As part of the Healthy Child Programme, school nurses have opportunities to identify children with/ or at risk of behavioural problems and to support both children and parents in managing this.

All children test the limits set by parents and carers at different points in their childhood, this is a normal part of growing up.  Children and young people often push the boundaries set by adults in order to get what they want, and as a way of asserting their independence.

Children and young people sometimes display challenging behaviour because of how they are feeling. They may not always want to talk about or understand these emotions, sometimes these feelings are then reflected in the way they behave towards others.

Children’s behaviour can change if they are feeling sad, feeling powerless, seeking attention, they are trying to get back at someone (revenge), or it may just be a part of their normal development.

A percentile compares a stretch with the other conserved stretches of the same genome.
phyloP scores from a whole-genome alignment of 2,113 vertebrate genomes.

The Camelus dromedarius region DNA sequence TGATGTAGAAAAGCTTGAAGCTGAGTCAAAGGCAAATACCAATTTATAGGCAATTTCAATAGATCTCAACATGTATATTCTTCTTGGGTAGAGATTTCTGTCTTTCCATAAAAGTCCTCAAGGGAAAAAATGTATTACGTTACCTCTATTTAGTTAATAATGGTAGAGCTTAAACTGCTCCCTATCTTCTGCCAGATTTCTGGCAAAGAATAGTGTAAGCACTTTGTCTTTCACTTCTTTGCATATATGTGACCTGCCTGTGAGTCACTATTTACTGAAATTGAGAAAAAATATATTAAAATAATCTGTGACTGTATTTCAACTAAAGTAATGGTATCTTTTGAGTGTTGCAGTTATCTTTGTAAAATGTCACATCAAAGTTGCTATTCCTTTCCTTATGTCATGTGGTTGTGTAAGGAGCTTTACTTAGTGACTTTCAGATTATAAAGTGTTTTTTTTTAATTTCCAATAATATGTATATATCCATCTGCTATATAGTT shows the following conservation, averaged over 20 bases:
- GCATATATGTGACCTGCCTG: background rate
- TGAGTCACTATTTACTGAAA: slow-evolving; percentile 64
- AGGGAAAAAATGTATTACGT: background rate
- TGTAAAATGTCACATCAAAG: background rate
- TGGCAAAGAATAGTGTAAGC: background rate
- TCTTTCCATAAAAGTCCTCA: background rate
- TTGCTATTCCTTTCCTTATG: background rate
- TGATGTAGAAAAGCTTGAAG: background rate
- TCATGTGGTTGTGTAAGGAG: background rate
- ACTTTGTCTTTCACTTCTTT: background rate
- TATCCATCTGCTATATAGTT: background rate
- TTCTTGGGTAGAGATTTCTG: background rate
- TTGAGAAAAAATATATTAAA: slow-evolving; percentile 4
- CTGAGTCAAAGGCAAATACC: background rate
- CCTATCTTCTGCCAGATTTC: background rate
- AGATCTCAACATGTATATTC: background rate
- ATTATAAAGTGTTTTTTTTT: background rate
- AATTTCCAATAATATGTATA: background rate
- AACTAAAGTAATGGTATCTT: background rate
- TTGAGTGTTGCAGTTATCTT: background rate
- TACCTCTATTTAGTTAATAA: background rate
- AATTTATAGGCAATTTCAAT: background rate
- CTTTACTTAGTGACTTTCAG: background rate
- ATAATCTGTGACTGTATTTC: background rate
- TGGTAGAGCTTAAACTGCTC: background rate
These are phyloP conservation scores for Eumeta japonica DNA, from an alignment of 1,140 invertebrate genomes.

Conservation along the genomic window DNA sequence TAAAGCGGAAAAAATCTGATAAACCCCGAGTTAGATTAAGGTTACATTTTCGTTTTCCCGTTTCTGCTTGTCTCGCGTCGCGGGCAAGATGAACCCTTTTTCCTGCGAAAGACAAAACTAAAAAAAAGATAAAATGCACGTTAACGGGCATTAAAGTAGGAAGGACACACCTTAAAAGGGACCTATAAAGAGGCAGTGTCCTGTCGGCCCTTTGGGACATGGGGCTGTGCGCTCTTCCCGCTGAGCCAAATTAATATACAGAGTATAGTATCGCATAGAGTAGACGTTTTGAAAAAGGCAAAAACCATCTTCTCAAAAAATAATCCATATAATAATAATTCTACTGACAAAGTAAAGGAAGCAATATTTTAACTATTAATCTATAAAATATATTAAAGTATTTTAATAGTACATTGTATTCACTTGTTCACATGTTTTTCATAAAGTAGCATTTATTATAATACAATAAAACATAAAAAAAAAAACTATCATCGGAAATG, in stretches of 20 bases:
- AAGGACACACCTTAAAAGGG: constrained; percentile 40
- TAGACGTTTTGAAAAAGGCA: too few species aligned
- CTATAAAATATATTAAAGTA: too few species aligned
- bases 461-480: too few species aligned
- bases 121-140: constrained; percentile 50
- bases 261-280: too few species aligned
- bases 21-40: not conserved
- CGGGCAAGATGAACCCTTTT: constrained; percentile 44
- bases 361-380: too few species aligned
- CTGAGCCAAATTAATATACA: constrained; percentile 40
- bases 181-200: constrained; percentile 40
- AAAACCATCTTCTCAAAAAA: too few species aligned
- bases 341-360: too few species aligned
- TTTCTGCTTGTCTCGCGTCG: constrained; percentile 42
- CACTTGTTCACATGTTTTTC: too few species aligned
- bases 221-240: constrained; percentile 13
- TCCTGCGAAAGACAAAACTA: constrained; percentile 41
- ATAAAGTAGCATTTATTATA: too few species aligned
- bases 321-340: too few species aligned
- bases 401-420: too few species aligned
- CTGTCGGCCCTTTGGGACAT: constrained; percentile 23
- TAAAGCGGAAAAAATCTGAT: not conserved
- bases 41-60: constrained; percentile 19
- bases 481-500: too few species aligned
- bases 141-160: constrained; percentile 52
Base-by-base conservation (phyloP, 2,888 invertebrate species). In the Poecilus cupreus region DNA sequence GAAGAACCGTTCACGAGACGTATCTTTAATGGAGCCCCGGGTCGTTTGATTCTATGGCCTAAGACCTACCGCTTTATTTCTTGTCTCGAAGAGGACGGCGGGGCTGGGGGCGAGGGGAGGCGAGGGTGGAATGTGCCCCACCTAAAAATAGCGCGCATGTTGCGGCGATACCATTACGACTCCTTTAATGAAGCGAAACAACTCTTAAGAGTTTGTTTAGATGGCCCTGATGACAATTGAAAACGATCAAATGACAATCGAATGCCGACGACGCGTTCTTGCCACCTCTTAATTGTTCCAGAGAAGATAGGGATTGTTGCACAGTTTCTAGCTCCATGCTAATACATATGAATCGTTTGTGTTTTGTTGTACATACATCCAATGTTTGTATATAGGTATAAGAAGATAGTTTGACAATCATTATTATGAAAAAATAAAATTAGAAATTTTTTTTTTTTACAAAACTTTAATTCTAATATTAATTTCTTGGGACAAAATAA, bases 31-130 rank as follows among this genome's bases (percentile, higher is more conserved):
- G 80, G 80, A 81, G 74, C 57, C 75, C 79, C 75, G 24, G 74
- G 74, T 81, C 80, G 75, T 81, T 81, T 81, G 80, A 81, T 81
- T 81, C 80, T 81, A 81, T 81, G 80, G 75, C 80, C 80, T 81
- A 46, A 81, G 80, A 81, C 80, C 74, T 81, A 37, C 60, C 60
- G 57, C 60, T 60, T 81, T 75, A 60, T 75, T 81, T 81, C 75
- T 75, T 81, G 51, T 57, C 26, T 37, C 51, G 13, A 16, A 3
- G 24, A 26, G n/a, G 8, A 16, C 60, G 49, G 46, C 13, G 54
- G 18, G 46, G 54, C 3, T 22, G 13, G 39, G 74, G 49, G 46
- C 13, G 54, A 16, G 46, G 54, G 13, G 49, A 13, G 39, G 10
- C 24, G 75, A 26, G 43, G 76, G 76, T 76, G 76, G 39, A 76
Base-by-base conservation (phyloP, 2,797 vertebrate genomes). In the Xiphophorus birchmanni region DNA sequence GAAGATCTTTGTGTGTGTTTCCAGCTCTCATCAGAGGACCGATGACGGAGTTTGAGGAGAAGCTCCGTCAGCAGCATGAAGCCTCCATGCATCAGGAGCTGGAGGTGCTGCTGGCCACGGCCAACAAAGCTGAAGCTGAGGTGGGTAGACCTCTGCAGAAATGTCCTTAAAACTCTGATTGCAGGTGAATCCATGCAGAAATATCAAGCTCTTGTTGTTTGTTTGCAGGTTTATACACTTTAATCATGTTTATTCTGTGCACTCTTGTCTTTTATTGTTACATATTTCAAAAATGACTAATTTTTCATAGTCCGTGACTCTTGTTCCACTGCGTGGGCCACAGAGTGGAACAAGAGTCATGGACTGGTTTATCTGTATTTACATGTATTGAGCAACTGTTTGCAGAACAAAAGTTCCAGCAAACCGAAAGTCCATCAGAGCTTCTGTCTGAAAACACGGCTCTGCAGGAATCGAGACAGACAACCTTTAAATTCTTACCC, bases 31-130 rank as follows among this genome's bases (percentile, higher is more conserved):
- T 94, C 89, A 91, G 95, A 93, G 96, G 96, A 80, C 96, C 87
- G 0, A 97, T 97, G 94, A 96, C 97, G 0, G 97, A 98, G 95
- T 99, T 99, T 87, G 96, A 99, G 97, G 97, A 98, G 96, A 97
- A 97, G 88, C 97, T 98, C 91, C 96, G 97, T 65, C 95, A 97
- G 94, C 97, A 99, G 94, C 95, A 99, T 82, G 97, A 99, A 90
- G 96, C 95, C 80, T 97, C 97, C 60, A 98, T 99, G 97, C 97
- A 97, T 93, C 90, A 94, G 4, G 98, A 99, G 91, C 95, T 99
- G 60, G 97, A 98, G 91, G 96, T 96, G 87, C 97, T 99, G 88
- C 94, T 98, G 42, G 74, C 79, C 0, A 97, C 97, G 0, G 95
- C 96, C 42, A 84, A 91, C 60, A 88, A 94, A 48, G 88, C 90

Parents can find it difficult to manage their children’s behaviour and don’t always know what to do for the best.  Getting children and adults to talk and understand each other can help, but sometimes parents need help too.  School nurses can signpost parents to parenting programmes which can be helpful in understanding children’s behaviour.

For those children who have complex needs, further advice and support can be sought from a community paediatrician (a doctor who has a specialist interest in children’s health).

The school nurse, GP and the school can work together to ensure your child is referred to the most appropriate service.

 

For further parenting advice visit;

NSPCC

Family Lives